complaints of actual harm, we need to act fast or cake-grabs or
lunch-money-thefts by the bullies can lead to starvation and worse. If we see
this stuff on the playing field, we have to blow the whistle fast – use interim
measures and call a time-out. The sky won’t fall in, it really won’t. And we
need to get faster at detecting and acting on such harms for two reasons. One,
it’s the right thing to do, and if we don’t, we are not fulfilling our
responsibilities as enforcers. But second, if we don’t act, then with the
rising tide of populist revolt against the tech giants, some other regulator
will step in, and they won’t care a jot for baby’s welfare. The regulatory bath
they draw will be cold, it will be full of grit and will chill any growth or

Finally, speaking of water, I mentioned I like
tides. A tide is coming in. It is indeed a cold tide and it is aimed at
regulating online harms in digital markets. No swimmer should ever try to fight
a tide – we can’t hold it back, that’s for sure. But we can channel it, and we
can use its tidal momentum, its force, and use it to drive regulatory

I’ve said we want to help clean up the worst
practices of the digital babies, not throw them out with the bath water, and
make them work harder, and face a genuine race, so they work harder for
consumers and users, even if it means they have to sweat a bit more than they’d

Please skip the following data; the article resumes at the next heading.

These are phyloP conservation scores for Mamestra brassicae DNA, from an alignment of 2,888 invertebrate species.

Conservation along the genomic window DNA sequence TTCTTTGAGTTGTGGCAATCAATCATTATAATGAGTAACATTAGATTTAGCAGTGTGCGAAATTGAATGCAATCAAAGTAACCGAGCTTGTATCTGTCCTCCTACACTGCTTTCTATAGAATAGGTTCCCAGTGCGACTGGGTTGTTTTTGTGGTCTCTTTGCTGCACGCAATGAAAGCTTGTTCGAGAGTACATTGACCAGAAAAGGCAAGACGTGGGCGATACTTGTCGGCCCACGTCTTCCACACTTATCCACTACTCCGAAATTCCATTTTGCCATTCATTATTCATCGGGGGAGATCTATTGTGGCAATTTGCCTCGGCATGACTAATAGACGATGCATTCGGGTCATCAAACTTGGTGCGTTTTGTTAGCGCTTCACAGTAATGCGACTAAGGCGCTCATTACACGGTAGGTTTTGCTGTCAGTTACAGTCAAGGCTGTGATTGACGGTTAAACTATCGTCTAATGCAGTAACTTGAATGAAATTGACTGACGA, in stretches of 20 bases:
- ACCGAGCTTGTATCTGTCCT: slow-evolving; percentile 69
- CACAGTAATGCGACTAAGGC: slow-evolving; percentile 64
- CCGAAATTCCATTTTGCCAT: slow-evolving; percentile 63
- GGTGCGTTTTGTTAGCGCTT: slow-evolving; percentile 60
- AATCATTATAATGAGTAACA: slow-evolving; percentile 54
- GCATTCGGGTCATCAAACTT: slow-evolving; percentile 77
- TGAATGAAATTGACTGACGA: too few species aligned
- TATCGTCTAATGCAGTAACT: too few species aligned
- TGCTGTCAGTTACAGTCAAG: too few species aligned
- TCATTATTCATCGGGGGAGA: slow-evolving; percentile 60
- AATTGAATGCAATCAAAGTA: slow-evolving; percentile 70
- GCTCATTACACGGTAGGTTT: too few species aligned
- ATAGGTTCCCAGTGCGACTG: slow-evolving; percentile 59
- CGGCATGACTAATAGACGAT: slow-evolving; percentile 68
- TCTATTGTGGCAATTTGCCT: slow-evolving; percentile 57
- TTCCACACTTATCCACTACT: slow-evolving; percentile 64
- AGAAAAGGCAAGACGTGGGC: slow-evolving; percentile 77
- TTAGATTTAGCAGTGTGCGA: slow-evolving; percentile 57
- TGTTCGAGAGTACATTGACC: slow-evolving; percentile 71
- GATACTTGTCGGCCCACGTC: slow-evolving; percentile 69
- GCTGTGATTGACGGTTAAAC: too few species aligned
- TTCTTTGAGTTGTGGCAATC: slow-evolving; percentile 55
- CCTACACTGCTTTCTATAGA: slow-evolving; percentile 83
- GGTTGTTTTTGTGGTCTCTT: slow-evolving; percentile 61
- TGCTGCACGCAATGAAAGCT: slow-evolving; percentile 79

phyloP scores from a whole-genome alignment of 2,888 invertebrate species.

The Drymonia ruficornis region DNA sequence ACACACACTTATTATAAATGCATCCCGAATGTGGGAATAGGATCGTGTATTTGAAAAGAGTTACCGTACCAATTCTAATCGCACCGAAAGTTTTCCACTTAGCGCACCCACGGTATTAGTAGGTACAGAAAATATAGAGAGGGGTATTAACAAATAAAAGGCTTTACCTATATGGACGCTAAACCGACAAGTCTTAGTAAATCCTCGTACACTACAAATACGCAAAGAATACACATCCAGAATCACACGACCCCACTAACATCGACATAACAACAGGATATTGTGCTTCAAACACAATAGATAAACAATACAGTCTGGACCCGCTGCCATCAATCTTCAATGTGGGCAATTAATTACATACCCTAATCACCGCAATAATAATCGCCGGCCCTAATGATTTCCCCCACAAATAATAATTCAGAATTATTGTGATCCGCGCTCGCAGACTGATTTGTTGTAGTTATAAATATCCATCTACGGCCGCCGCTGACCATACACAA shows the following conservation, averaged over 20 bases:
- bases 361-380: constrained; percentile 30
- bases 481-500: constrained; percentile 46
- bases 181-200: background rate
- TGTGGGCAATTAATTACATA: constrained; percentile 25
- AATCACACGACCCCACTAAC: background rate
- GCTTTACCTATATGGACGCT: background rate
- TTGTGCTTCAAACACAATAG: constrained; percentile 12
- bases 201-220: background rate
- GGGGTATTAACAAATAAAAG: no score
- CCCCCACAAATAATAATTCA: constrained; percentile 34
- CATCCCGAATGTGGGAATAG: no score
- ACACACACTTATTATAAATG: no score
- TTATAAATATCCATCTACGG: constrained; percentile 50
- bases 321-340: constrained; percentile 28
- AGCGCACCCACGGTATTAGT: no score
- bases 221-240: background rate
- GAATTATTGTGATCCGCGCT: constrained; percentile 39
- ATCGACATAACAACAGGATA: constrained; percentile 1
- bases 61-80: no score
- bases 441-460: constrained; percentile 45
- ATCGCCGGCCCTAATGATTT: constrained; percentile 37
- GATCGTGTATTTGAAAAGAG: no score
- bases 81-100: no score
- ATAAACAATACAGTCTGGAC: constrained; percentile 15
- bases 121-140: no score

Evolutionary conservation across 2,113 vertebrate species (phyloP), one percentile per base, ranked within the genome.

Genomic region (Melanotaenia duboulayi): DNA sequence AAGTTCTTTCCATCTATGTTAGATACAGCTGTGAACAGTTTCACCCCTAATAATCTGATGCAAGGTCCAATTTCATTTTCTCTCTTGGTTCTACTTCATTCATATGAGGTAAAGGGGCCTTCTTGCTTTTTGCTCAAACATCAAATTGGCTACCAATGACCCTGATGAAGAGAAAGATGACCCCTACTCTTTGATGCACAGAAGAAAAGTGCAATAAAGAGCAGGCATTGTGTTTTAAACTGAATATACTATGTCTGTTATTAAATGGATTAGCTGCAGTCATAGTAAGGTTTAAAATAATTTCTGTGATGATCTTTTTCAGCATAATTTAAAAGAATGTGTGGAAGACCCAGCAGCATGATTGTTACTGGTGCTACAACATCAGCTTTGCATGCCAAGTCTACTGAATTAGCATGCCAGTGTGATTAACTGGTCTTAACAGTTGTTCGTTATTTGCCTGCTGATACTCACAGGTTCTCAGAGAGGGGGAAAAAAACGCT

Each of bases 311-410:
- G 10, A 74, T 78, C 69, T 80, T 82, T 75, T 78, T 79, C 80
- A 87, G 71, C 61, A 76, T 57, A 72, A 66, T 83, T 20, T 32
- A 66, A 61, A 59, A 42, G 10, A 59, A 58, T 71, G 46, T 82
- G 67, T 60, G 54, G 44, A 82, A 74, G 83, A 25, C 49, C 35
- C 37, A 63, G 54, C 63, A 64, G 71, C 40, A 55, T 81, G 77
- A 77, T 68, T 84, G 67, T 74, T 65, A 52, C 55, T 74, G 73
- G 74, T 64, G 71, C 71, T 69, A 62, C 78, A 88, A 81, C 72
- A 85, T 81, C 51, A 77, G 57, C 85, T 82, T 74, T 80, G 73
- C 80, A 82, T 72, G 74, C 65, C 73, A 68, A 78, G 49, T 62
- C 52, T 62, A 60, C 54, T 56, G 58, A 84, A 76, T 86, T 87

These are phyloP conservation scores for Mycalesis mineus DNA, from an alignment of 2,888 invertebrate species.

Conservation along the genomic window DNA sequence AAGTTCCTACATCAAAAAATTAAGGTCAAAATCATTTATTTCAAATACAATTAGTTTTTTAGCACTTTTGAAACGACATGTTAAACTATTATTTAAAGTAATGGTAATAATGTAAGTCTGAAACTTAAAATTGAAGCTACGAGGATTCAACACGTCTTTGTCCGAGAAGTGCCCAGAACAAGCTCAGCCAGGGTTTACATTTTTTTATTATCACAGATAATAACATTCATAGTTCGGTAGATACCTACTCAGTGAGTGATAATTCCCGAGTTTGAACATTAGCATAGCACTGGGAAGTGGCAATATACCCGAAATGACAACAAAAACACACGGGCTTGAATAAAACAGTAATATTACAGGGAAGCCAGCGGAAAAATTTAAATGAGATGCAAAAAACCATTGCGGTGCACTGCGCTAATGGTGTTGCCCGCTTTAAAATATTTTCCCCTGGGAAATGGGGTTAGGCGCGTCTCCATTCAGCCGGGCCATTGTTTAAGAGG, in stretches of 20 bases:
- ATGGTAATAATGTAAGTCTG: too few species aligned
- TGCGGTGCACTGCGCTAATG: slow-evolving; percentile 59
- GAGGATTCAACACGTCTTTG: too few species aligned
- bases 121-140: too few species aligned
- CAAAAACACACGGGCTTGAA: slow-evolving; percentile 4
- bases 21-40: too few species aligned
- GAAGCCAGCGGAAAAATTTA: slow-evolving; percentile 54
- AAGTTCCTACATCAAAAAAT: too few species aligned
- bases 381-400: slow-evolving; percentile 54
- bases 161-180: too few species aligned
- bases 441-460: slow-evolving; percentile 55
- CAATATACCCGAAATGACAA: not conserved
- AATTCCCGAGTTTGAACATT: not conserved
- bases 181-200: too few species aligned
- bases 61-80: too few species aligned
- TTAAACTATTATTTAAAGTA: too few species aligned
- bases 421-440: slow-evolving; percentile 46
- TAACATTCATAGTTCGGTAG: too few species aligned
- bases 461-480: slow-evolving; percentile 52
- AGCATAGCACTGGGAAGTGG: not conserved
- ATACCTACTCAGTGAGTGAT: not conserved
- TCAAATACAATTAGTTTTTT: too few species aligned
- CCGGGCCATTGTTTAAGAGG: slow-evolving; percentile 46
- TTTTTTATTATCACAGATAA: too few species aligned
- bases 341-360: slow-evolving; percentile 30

In our report of the Digital Competition Expert Panel – Unlocking Digital Competition – in March 2019 we proposed improvements to competition law – to help enforcers run faster. But we also proposed a complementary layer of pro-competitive regulation because, first, it is the right thing to do, and second, because it is needed to handle the features of digital markets that create the opportunities for problems but which are not themselves issues for competition law: so network effects, economies of scale and scope, the transformational use of data, tippy markets, entrenched dominance and consumer and user inertia and dependence on the big platforms. This dependence means we have a duty as enforcers to ensure that platforms’ great power is balanced with a great responsibility – to act appropriately. So, we proposed a code of conduct for companies with strategic market status, to help clean up these markets of the most toxic exclusionary and exploitative practices. This would make the tech giants behave better, ensure a more competitive and fair ecosystem, create opportunities for innovators and consumers, and take the pressure off competition agencies or governments to Just Do Something ill-thought-out. So, we are proposing to “ride the tide” of the momentum for strong digital regulation, but aim it at the worst practices. So, to conclude: like good parents we clean the baby, we teach it right from wrong, we ensure it has what it needs (not just want it wants) we teach it to run and compete fairly, and we ensure that its environment is safe for it, and all participants, whether incumbents, entrants or consumers. If we have to ride a tide of tech regulation to make that happen, then so be it. We’re the Daddy, and don’t you forget it.

Click here for a PDF version of the article

1 Professor of Competition Law and Economics at the College of Europe, Bruges and Deputy Chair, Enforcement Decision Making Committee, Bank of England.